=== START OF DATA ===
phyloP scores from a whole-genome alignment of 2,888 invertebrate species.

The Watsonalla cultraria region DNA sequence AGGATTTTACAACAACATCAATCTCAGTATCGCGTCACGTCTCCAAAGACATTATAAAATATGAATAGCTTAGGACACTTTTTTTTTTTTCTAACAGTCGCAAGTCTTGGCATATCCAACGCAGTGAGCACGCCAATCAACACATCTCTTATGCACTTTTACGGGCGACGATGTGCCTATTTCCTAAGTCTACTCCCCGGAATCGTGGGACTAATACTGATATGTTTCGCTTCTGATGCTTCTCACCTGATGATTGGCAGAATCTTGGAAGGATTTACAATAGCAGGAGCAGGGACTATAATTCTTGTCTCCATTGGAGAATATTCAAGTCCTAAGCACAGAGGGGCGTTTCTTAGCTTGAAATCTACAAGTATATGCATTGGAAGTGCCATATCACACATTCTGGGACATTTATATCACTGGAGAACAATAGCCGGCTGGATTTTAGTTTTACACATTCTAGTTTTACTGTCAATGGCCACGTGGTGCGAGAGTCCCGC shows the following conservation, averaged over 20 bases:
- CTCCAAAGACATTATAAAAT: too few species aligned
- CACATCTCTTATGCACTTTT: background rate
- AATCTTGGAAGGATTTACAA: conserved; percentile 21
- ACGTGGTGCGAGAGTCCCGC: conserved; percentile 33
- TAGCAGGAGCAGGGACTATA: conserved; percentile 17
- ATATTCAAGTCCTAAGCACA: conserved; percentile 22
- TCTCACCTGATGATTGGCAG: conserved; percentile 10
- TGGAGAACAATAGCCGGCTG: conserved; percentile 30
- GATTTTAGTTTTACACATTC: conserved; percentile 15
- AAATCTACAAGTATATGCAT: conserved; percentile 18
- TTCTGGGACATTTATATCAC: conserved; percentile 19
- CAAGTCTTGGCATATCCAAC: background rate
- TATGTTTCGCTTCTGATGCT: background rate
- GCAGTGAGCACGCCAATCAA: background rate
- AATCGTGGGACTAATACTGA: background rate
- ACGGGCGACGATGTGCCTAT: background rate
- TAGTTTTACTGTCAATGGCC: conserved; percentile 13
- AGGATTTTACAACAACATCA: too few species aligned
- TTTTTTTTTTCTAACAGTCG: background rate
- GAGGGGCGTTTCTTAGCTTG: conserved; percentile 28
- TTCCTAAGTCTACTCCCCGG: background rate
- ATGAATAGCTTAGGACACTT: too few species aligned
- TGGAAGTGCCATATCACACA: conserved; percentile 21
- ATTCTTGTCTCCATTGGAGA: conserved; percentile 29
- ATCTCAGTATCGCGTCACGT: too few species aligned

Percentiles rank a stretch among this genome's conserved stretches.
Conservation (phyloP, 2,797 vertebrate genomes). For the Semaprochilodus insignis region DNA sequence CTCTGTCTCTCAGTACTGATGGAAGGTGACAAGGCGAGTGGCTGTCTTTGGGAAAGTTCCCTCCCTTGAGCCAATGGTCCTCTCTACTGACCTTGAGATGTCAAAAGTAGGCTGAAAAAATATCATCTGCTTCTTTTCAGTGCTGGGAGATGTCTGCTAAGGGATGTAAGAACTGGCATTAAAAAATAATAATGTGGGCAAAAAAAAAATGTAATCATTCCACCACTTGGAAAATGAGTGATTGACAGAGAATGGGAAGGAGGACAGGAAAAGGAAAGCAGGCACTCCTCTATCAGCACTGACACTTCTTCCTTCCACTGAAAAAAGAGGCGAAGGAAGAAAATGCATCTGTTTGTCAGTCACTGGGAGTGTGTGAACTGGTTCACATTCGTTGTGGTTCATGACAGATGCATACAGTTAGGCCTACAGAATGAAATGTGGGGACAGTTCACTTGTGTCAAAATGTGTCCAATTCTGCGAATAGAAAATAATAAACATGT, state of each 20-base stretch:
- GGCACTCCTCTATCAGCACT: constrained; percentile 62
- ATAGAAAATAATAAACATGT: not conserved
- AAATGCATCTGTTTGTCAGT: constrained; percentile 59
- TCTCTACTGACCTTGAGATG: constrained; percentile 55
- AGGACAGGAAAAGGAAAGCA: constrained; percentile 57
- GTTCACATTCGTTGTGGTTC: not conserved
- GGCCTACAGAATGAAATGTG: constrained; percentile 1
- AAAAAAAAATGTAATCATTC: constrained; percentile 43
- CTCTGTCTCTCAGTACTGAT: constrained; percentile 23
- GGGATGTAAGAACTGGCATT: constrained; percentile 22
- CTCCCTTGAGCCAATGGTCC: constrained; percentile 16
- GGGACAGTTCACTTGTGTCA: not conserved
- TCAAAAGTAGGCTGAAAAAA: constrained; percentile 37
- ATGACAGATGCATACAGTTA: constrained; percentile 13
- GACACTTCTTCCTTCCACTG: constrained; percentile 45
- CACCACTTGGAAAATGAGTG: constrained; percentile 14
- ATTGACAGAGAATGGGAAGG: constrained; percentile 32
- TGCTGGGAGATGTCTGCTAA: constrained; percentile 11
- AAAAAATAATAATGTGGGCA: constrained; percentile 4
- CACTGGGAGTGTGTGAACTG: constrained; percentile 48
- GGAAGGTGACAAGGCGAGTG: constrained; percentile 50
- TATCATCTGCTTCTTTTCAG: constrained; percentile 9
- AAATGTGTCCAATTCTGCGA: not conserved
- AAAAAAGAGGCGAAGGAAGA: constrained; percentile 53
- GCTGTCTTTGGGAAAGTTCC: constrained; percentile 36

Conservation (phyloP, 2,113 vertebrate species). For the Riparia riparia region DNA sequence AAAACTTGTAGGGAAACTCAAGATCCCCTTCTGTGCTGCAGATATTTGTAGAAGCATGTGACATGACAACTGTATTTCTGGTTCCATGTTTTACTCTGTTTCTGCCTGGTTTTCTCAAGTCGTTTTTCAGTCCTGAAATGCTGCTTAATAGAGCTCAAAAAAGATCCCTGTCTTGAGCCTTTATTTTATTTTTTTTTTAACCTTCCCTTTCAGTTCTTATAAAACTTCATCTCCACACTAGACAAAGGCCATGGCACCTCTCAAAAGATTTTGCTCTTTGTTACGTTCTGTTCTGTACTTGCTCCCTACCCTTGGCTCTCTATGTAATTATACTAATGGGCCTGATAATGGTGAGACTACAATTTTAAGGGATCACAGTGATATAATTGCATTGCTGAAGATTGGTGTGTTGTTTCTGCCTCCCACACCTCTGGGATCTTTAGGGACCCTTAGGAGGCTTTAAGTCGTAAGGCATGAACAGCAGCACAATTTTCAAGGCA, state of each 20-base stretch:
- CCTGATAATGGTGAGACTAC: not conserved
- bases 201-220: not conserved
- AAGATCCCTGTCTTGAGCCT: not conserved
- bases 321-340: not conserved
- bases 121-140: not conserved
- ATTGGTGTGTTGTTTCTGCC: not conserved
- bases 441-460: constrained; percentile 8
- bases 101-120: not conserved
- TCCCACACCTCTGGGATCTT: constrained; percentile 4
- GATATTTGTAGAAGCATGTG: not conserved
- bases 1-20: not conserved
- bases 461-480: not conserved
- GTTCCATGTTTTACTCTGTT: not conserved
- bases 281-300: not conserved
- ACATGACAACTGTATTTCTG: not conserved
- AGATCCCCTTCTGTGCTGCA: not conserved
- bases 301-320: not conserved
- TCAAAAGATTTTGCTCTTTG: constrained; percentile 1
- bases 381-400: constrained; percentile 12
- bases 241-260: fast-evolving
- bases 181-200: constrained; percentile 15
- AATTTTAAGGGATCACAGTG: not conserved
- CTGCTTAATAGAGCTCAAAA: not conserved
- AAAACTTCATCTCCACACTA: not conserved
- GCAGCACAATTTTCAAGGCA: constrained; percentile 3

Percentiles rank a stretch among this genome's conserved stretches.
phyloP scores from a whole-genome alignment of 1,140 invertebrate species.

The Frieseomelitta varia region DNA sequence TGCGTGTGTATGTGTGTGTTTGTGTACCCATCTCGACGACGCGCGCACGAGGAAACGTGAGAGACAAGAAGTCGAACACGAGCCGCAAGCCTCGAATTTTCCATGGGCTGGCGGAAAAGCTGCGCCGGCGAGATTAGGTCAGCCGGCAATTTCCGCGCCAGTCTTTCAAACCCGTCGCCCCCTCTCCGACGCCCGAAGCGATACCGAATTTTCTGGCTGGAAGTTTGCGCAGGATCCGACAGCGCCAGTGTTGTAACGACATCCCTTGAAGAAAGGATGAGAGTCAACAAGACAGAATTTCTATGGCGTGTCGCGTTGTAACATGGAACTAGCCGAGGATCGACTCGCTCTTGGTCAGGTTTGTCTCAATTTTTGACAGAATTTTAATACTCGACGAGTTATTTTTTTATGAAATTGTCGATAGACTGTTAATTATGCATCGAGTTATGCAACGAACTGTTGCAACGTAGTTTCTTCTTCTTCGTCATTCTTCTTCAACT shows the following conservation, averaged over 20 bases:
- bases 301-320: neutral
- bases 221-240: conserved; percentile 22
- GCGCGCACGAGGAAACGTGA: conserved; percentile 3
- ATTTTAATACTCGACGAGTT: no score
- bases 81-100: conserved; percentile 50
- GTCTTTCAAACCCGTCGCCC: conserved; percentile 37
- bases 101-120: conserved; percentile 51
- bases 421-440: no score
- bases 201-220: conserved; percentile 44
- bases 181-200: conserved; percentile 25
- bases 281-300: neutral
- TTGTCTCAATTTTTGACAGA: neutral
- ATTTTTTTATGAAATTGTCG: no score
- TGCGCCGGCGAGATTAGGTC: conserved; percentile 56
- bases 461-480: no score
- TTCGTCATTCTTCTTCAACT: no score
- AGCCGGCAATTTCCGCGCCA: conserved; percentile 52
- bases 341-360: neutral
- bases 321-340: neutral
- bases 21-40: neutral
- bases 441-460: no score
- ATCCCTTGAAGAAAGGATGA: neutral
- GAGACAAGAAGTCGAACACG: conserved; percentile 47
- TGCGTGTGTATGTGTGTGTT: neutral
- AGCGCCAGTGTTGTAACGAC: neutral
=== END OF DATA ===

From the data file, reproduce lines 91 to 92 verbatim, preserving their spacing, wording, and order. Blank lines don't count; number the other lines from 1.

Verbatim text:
- bases 421-440: no score
- bases 201-220: conserved; percentile 44